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Russ Dalbey: Scamming In The Infomercial Business

Updated on July 27, 2010

Late night airtime is cheap for advertisers. At 4am the barely awake and possibly vulnerable are likely to see TV spots pushing gimmicky imitation-leather wallets, closet organizers, sex hot-lines and of course questionable business opportunities.

It’s almost eerie how formulaic the typical infomercial is. There is the grease-ball scam artist in a suit willing to associate his name and likeness with the product in an attempt to win trust. Extremely vague testimonials emphasize financial freedom, rewards and how little effort it took. Yes and of course, not only can anyone do it, but everyone can be successful at it, or at least that is the implication. Clearly a widow and homemaker with a high school education can do just fine when thrown into the ocean with blood-hungry MBAs, right?

Easy, Easy, Easy!

Modern life is so complicated that nearly everyone yearns for a simple way of life. Of course if they really had to churn butter, milk cows, steal hatchlings from a chicken and murder a pig all to get breakfast, most would beg for the cushy city lifestyle back. We want an idealized, impossible version of simplicity but don’t know how to get it. When a guy like Russ Dalbey seems like he has figured it all out some are inclined to buy into it, believing they might just need the right guidance.

How does the idealized vision of simple prosperity offered by Russ Dalbey match up to the reality?

Hey there, want to buy a cheap Rolex?
Hey there, want to buy a cheap Rolex?

Cash Flow: Fact vs. Fiction

Dalbey promises that mastering his system requires only three steps. Essentially it involves finding people with cash flow notes that would rather have all the money now and hooking them up with investors willing to purchase the note. By offering this brokerage service, you earn a commission.

  1. Find the notes – Cash flow notes are made out to be numerous and easily attainable. Most people with rather have cash, not an agreement that entitles them to payments over time. You offer a way to take it off their hands.
  2. List the notes – Apparently DOZENS of investors (oh, wow) visit the free note network listing service offered by Russ. Of course corporate tycoons are dying to get a hold of everything you list, because you are just so awesome.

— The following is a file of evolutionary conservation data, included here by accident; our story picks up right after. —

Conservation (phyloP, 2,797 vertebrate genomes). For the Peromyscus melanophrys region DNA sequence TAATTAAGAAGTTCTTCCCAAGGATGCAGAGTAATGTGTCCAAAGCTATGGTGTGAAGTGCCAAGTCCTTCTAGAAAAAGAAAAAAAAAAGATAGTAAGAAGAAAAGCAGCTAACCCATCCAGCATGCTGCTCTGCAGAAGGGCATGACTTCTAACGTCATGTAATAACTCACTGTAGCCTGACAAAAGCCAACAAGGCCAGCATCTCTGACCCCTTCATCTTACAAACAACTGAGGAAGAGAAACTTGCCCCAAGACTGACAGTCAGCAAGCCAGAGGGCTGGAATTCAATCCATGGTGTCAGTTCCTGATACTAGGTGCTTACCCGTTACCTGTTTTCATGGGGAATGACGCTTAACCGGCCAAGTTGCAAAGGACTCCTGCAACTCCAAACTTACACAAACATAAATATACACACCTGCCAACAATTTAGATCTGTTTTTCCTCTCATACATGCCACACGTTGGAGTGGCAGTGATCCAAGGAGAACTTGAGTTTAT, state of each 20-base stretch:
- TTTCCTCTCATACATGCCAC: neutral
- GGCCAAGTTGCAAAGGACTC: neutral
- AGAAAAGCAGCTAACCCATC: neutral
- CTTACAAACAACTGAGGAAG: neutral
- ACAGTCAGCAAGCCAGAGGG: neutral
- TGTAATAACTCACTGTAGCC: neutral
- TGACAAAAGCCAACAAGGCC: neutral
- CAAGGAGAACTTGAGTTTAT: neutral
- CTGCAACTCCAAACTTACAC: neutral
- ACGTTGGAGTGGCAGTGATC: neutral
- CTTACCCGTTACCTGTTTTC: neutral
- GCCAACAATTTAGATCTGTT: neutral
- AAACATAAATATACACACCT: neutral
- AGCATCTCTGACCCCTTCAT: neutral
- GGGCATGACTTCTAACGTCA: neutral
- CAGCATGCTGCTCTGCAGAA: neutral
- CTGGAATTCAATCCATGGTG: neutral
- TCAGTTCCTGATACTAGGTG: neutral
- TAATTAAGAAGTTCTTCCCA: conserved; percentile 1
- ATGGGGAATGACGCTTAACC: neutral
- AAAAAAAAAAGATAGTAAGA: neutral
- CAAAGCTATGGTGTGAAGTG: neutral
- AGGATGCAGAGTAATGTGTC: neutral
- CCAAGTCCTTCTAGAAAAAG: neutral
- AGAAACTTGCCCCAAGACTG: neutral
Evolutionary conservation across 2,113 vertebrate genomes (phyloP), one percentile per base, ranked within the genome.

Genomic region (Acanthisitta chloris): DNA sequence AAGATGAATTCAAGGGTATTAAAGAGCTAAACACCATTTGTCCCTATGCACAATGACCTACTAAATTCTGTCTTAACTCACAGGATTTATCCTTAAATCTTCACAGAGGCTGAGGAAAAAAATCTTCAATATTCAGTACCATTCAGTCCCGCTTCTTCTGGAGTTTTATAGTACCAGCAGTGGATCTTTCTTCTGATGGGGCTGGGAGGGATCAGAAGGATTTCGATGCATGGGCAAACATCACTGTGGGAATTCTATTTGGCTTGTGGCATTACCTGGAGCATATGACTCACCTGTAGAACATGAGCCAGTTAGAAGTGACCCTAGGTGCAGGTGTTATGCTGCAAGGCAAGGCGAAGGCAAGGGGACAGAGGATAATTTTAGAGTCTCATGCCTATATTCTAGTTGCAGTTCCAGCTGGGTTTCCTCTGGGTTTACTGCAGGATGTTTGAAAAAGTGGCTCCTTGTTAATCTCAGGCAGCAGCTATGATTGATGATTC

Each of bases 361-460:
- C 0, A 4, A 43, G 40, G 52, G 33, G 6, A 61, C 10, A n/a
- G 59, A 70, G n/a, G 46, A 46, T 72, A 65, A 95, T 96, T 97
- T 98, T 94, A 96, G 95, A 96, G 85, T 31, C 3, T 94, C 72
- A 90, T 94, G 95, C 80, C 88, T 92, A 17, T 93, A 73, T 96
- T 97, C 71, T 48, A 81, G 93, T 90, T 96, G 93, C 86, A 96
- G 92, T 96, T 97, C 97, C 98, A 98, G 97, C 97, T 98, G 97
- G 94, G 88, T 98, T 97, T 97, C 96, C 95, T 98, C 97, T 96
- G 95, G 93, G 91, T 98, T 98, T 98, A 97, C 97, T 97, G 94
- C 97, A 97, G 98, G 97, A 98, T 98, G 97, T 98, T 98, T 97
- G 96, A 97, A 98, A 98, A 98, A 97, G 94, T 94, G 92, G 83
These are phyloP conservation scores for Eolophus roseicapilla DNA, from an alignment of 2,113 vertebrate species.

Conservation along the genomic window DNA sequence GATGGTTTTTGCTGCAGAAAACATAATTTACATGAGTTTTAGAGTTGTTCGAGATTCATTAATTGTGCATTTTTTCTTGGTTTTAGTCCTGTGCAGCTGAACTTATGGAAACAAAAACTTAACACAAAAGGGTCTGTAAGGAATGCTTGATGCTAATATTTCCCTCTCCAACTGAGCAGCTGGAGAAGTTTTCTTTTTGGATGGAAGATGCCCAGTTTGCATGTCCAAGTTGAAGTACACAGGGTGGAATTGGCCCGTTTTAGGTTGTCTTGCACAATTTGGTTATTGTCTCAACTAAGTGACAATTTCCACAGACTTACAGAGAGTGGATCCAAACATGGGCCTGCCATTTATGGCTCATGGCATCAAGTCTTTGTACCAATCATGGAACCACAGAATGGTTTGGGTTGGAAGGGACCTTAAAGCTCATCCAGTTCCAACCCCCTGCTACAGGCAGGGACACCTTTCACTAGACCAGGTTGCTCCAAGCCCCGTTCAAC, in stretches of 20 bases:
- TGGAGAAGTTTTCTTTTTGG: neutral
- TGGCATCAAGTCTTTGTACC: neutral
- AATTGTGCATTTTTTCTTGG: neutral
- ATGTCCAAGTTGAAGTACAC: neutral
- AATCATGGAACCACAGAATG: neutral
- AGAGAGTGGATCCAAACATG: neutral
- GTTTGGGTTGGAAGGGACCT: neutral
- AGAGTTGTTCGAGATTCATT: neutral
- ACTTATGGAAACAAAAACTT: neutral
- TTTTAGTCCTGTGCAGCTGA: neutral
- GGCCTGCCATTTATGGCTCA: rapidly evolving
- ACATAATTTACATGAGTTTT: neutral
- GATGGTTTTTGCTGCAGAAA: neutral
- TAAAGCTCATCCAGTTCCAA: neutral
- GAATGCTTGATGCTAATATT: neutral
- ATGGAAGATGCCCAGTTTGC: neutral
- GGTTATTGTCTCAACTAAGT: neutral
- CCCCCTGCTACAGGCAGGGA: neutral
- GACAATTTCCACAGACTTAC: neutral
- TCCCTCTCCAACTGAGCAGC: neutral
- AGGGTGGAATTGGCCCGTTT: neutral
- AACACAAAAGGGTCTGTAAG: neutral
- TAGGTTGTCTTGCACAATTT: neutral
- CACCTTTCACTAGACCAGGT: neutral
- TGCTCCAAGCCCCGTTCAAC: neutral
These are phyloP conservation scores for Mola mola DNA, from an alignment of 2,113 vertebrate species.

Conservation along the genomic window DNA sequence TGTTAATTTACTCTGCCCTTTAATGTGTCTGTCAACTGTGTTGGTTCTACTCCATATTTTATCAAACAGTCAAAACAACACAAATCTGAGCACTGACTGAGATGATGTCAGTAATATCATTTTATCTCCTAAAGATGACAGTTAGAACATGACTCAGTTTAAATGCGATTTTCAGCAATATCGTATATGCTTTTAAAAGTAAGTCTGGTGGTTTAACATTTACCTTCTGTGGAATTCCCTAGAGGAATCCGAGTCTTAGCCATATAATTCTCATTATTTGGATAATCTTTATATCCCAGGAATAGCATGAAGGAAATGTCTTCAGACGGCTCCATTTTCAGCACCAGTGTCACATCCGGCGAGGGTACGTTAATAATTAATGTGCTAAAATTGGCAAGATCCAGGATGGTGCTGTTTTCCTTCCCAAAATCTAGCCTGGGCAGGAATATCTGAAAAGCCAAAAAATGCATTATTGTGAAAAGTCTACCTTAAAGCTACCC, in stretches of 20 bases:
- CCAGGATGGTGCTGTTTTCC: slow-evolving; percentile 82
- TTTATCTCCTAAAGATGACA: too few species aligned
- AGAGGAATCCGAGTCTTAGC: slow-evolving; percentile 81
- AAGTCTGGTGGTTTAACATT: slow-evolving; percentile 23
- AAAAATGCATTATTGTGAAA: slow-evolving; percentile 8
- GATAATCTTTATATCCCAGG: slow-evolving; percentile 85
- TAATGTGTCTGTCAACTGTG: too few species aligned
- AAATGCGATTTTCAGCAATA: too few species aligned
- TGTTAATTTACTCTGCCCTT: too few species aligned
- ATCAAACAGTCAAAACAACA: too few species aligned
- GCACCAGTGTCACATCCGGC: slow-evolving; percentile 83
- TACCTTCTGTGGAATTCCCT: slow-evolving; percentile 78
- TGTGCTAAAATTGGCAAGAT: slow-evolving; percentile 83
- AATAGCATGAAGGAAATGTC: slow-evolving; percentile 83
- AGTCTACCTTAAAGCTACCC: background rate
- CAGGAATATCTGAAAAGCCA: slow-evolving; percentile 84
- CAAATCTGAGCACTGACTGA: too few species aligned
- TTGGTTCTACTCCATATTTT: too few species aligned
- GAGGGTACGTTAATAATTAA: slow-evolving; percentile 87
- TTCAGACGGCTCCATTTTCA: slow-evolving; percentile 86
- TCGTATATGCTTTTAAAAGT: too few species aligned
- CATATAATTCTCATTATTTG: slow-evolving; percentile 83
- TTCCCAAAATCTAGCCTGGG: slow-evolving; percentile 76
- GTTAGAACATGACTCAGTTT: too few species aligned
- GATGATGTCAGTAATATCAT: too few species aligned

3. Profit! – When the deal is closed and the investor takes ownership of the note, you claim commission as a broker (aka middle-man).

Now let’s look at the juicy stuff: an analysis of how the process really works without the fluff.

When a bank issues a loan, a note is held that entitles the bank to repossess the property should they fail to pay back the loan on a monthly basis. A common method for the bank to get the money faster is to sell the note to an investor at a discount.

The bank clearly doesn’t want anything to do with followers of Dalbey’s system or small-time brokers so the course teaches you how to seek out sellers that play the role of the bank. The contract between the seller and buyer is an agreement outlining how the buyer will pay into the house monthly until the debt is paid off, giving the buyer full ownership of the house.

Most sellers that have set up a deal like this are unaware that they can potentially “cash out” by offering the note to an investor at a discount. That is where you fit in. As the broker you list the note and wait for a potential offer. If you are offered $195k for a note worth $200k, the idea is to offer the owner of the note $192k. This way you have earned $3k for your commission and if accepted, all parties are happy.

Like Anything, It’s Tougher than It Sounds on Paper